Mr. Gallatin and Mr. Bayard said that every one of us must act according to his own sentiments, but Clay stalked to and from across the chamber, repeating five or six times, “I will never sign a treaty upon the status ante bellum with the Indian article, so help me God !” Mr. Russell declared himself against proposing it to-morrow, and I again urged to propose it. Mr. Clay then said he should object to the conference altogether. We came to no express decision, but Mr. Bayard and Mr. Gallatin did not support me in the resolution to make the proposal, so that Mr. Clay actually beat again a majority by outbragging us. We sent Mr. Hughes to ask a conference with the British Plenipotentiaries at their house to-morrow.
I told Mr. Clay it was rather late for him to come out with his violent opposition to the Indian article, when I had at the time offered him to break upon it, and neither he nor Mr. Russell would support me, though both of them had since been so much against it.
He said I had been the first to say we must admit it, and that it was even advantageous to us, by securing Peace with the Indians. I denied ever having said we must admit it: I had said I considered it advantageous to us in In respect, as it secured us Peace with the Indians, and I still continue of that opinion; but I thought it otherwise so objectionable that I appealed to his recollection, and to that of all my other colleagues, if l had not offered to reject the Article, though at the hazard of breaking off the negotiation. Mr. Clay said I had, on the first day when the Article was received, said so much in favor of admitting the Article that he had reflected and made up his mind to admit it, declaring that he would make no further sacrifice in that quarter. “But, however,” said he, with a laugh, “you will not deny that you szlgned the note first, and so you must be responsible for the Article.”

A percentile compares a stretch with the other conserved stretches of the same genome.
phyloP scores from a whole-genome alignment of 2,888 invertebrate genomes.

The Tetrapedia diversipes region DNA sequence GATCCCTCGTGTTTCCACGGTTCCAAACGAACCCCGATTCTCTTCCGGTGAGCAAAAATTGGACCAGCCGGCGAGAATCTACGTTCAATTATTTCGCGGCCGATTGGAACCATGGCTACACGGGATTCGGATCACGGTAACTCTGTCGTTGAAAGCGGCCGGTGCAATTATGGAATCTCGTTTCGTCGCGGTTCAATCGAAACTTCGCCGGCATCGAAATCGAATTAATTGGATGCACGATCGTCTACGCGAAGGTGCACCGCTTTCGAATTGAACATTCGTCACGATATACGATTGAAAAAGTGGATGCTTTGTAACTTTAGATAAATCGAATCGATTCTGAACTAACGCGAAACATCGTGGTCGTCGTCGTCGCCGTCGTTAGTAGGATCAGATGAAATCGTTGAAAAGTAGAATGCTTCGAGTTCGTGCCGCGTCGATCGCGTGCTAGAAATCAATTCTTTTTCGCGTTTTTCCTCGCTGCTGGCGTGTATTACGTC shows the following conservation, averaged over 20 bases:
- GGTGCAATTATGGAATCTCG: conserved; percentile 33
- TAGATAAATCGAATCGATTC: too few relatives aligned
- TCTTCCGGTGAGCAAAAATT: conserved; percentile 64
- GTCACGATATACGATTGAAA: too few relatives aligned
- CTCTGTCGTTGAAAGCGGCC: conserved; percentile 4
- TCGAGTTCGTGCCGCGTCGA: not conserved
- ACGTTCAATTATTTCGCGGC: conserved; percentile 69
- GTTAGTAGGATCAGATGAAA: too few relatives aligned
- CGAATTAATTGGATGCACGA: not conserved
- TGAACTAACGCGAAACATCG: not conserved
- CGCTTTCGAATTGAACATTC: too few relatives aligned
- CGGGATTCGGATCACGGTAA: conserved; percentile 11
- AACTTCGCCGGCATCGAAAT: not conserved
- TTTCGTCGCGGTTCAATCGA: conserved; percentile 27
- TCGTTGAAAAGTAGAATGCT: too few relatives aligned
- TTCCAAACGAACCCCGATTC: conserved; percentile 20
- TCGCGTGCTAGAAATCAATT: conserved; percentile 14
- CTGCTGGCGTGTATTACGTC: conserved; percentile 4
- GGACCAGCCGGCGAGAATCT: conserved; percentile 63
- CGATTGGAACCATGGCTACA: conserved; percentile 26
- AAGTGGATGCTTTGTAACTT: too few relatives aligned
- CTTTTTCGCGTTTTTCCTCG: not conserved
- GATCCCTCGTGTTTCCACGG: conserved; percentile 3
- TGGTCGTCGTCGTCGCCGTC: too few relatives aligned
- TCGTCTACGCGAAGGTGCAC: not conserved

Bayard said, “Ay; but, Mr. Clay, there was no majority for it till you had signed: you made the majority; so you must be alone responsible for the Article.” Clay said—and I agreed with him—that, at any rate, the Peace would be bad enough. As for him, he believed it would break him down entirely, and we should all be subject to much reproach for it. Bayard thought it would, on the contrary, be highly creditable to us: it would relieve the country from such an immense pressure—twenty-one millions of taxes—commerce restored, and, substantially, nothing given up. I told him that when the people were secure in the enjoyment of all we should obtain, they would count it for nothing, and only look at what we had yielded ; and the very people now the most clamorous against the War would then be equally clamorous against the concessions made by us for Peace. Mr. Gallatin said that almost all Treaties were unpopular, and ours, if we made one, would share the common fate.